Bifocals worked better than single-vision glasses to slow nearsightedness in children whose sight was deteriorating most rapidly, according to a study in the Archives of Ophthalmology. Researchers randomly assigned 153 of these children, ages 8 to 13, to wear either single-vision glasses, standard bifocals or so-called prismatic bifocals for two years. Though the eyesight of children in each group worsened throughout the study, children who wore standard bifocals required one-third less subsequent correction than children who wore single-vision glasses. Children who wore the prismatic bifocals, which permit the wearer to adjust the focus of the near-viewing lens, fared even better, requiring about one-half as much subsequent correction as children who wore single-vision lenses. Though the precise reason why bifocals slow the progress of myopia is unclear, they may work by reducing eyestrain, which contributes to nearsightedness.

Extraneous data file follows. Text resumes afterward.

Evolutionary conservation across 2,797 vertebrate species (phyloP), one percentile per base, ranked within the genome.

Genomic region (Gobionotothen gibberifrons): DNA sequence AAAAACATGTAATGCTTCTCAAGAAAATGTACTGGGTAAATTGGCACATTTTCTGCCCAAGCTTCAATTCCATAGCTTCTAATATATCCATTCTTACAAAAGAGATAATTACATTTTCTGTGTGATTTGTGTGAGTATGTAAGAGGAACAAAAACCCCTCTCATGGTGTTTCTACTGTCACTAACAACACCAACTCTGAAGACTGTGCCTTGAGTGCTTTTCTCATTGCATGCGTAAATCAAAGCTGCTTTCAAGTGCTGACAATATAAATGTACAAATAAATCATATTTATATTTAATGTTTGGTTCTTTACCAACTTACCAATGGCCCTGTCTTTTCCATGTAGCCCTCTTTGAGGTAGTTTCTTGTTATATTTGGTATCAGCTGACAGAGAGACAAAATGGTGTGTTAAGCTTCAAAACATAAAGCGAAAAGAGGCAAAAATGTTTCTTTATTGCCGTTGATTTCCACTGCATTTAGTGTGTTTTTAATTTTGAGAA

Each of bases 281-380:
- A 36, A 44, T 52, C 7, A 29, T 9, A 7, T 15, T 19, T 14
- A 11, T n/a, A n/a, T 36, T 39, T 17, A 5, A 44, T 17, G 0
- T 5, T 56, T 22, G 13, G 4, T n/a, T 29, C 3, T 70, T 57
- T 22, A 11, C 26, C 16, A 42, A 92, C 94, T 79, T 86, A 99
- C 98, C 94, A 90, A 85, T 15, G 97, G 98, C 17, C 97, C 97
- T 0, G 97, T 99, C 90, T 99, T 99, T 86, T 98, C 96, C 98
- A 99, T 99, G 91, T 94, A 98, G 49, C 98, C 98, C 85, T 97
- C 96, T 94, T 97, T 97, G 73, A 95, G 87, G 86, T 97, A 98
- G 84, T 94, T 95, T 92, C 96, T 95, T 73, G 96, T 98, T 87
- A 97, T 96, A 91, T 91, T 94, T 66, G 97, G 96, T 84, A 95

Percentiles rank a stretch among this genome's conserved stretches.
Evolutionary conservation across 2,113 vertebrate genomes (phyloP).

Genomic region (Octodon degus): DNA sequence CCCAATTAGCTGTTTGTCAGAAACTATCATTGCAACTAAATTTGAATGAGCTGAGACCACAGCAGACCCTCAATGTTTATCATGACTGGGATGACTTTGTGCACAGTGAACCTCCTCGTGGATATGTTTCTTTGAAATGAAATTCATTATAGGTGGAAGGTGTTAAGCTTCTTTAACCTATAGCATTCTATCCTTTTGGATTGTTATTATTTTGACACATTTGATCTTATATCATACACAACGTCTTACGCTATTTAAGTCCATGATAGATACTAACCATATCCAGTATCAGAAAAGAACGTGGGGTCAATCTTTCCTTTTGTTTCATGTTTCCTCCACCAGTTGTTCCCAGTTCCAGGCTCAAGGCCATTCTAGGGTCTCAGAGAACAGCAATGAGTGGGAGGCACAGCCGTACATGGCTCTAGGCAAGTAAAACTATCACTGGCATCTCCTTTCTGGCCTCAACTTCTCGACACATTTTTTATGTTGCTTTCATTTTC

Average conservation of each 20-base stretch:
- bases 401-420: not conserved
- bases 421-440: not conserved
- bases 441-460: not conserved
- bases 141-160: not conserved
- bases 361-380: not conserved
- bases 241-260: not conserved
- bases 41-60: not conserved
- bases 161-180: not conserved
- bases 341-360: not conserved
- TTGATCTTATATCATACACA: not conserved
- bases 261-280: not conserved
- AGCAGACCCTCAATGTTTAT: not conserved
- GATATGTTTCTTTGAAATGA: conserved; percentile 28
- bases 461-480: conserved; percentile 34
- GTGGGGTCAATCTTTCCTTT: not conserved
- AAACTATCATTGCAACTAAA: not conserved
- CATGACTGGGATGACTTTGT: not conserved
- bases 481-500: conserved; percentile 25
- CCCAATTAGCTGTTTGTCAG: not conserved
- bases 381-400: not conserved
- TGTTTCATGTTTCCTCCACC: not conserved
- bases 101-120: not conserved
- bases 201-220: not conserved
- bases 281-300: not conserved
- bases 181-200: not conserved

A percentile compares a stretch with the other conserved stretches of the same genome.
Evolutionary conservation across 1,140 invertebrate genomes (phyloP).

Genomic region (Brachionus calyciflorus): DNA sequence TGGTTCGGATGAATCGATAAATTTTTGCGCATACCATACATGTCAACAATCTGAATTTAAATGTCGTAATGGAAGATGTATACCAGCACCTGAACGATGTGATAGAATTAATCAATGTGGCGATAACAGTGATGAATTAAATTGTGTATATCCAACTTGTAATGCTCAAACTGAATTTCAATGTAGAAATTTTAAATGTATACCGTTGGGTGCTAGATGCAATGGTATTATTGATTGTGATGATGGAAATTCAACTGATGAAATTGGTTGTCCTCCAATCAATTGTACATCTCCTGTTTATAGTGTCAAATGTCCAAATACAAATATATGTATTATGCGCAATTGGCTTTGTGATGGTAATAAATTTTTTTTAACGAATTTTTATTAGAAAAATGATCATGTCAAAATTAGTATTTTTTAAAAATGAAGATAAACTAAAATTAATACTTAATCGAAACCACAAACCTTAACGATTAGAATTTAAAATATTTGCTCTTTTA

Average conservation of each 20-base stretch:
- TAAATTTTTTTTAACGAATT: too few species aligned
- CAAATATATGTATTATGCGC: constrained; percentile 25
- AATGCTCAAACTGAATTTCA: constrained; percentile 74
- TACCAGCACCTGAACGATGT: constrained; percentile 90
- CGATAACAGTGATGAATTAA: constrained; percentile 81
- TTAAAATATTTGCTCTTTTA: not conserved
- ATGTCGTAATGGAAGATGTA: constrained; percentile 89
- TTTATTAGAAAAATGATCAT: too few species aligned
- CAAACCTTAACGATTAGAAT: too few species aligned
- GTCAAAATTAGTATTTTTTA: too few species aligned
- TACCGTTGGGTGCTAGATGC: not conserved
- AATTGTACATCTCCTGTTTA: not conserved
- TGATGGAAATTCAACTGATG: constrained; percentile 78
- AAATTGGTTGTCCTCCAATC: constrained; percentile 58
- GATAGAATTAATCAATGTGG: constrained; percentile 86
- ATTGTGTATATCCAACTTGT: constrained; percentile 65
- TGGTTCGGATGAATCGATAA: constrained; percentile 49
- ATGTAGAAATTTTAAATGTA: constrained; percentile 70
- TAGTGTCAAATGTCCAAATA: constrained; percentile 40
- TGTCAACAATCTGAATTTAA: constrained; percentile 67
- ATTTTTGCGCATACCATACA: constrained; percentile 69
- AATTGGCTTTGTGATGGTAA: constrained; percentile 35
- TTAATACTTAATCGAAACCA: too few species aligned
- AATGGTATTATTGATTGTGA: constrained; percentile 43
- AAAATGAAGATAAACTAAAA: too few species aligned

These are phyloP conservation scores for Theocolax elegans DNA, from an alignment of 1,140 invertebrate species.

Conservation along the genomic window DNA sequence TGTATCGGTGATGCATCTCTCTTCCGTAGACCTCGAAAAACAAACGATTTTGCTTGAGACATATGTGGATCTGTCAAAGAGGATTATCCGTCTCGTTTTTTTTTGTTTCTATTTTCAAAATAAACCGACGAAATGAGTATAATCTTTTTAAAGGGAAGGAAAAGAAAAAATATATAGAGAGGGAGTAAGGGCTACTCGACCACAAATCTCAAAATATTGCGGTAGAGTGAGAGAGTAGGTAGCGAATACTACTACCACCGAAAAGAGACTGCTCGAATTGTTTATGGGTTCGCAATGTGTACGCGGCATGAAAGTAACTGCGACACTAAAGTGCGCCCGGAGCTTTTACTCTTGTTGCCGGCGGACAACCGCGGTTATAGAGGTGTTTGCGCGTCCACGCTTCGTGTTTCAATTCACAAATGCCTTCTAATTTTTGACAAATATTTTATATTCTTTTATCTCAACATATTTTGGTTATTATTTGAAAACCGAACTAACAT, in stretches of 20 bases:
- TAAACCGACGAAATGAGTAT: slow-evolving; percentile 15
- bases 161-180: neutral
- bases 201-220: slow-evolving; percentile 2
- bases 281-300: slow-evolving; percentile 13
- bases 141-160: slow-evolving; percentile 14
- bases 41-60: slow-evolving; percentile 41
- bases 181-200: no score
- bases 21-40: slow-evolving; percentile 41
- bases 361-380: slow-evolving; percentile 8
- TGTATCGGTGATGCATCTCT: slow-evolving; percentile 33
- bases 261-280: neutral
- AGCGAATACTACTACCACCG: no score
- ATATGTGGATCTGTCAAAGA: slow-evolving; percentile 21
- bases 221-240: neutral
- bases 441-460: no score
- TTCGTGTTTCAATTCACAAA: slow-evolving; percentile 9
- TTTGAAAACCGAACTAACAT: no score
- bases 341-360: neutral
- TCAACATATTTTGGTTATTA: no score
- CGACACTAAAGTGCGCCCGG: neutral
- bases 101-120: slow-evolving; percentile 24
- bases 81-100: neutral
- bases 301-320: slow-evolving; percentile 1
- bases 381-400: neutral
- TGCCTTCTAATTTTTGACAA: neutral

Caveat: Because of the study’s time frame, it is not known whether bifocals slow nearsightedness permanently or merely during childhood. Previous studies have reported mixed results regarding the effects of bifocals on nearsightedness, in part because they have focused on children with milder myopia, the researchers suggested. (“Randomized Trial of Effect of Bifocal and Prismatic Bifocal Spectacles on Myopic Progression,” 1/11/2010)